of The Bronx Music Heritage Center (BMHC) will host a series of musical performances, film screenings, and moderated conversations this summer that explore the many Congolese influences in Caribbean music and dance.
The program will be showcased across three events in BMHC’s signature Bronx Rising. A series that brings to life the rich culture of the Bronx past and present.
“West and Central Africa, popularly known as Congo or Bantu, has brought a treasure trove of ideas and music to the Americas. I’m proud,” said BMHC Co-Artistic Director Elena Martinez.
This season is Bronx Rising! Starts Saturday 24th Junet At 4 p.m., at the Bronx Music Hall Plaza, along with Puerto Rico Bomba’s Congo Influence, Nukum Katalai and Alma Moyo bandleader Alex LaSalle talk, followed by a performance by their ensemble. rice field.
Then on Saturday 22nd July at 7pm at BMHC Labs, BMHC will present the Congolese Roots in the Diaspora: Jamaican Kumina featuring a screening of the film “Kumina Queen”, followed by the film’s creators A discussion and Q&A will be held by the moderator. Director Nyasha Lane and anthropologist Dr. Kenneth Bilby discuss Congolese influence in Jamaican popular music.
Kumina is Ancestral rituals based on Jamaican African traditions.Kumina is a unique and expressive religion traveled to Jamaica with Kikongo-speaking workers Central Africa in the 19th century. The basic elements of Kumina are singing, dancing, and trance possession.
Bantu Congolese religious elements are incorporated into popular and contemporary music forms of Latin American and Jamaican communities across the United States. The Bantu (also known in Cuba as the Congo), who came through the slave trade, quickly assimilated into Cuban culture. As a result, their religious traditions created something of a collective identity as Cubans and influenced Cuban musical forms such as the conga and mambo, which mean song and chant, respectively.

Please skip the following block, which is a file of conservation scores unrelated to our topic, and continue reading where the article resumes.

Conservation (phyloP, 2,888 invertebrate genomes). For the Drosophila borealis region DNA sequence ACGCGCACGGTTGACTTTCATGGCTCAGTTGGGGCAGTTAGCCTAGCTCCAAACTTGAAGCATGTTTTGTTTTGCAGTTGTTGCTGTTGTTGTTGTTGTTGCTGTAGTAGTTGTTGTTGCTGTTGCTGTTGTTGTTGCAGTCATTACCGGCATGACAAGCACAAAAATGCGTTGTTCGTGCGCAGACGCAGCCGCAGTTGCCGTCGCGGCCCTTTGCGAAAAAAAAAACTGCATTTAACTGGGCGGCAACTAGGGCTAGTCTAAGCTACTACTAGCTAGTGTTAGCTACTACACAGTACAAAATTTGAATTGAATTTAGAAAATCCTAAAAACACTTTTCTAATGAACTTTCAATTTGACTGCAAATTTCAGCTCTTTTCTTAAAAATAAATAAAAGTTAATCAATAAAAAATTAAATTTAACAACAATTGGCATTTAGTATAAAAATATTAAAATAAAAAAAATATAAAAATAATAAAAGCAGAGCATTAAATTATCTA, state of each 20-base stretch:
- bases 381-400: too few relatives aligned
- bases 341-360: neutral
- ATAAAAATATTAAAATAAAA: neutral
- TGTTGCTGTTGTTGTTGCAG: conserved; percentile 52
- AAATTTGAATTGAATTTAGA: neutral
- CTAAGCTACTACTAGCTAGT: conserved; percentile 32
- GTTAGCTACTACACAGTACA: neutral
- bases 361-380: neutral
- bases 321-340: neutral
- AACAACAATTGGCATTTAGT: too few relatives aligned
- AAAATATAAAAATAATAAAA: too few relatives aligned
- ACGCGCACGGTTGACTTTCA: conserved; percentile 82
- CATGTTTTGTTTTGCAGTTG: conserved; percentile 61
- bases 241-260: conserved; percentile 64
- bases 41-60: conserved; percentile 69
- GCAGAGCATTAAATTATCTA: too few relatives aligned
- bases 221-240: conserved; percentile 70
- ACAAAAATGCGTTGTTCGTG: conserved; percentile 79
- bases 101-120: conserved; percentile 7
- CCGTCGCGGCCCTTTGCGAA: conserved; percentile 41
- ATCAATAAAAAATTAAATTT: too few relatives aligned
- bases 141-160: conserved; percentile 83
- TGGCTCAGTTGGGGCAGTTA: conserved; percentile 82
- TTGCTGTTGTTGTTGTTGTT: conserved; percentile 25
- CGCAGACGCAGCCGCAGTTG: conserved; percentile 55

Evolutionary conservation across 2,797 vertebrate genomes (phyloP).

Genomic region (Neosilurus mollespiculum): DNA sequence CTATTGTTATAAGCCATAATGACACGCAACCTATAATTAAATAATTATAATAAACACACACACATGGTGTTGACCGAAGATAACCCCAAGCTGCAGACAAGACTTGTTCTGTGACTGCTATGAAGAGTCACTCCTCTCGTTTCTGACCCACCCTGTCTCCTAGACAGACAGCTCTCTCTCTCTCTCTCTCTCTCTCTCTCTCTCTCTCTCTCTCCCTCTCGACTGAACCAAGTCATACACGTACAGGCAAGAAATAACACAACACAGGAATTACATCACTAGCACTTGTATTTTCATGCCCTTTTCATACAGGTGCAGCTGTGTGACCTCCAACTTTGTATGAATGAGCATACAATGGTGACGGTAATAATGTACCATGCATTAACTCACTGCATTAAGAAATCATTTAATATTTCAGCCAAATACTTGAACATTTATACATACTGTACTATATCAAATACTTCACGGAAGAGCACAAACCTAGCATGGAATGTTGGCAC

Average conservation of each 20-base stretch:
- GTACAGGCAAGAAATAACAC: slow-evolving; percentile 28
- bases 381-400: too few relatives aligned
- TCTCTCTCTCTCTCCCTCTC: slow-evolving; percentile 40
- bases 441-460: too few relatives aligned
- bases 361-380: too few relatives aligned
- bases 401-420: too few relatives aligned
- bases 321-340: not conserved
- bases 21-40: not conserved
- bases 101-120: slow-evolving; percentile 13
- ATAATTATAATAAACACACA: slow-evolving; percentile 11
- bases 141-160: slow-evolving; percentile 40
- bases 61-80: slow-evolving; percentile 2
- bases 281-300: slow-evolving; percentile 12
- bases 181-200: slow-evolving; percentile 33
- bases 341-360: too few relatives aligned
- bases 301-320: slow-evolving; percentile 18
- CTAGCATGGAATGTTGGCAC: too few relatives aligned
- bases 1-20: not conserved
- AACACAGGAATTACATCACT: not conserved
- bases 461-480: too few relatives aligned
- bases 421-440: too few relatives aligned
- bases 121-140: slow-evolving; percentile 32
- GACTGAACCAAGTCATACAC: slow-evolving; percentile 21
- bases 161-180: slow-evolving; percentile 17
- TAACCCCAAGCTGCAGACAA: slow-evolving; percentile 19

Today, artists and devotees are reimagining Kumina as the mystical world of spirit possession reveals multiple paths to freedom, healing and transformation.
The series will feature “Quien notiene de Kongotiene de Karabalí” (translated as “Who doesn’t have Congo, has Karabalí”) with the Congolese roots of the Diaspora at the Bronx Music Hall Plaza on Saturday, August 26th at 4pm. is executed). Refers to the famous Cuban phrase, “Everyone has African blood”). The event will feature a performance by the Romain Diaz Ensemble and a discussion by the Romain Diaz Ensemble. Diaz, Dr. Ivor Miller and BMHC Co-Artistic Director Bobby Sanabria explore how Congolese influences have shaped Cuban traditions and produced some of the island’s most celebrated performance ensembles.
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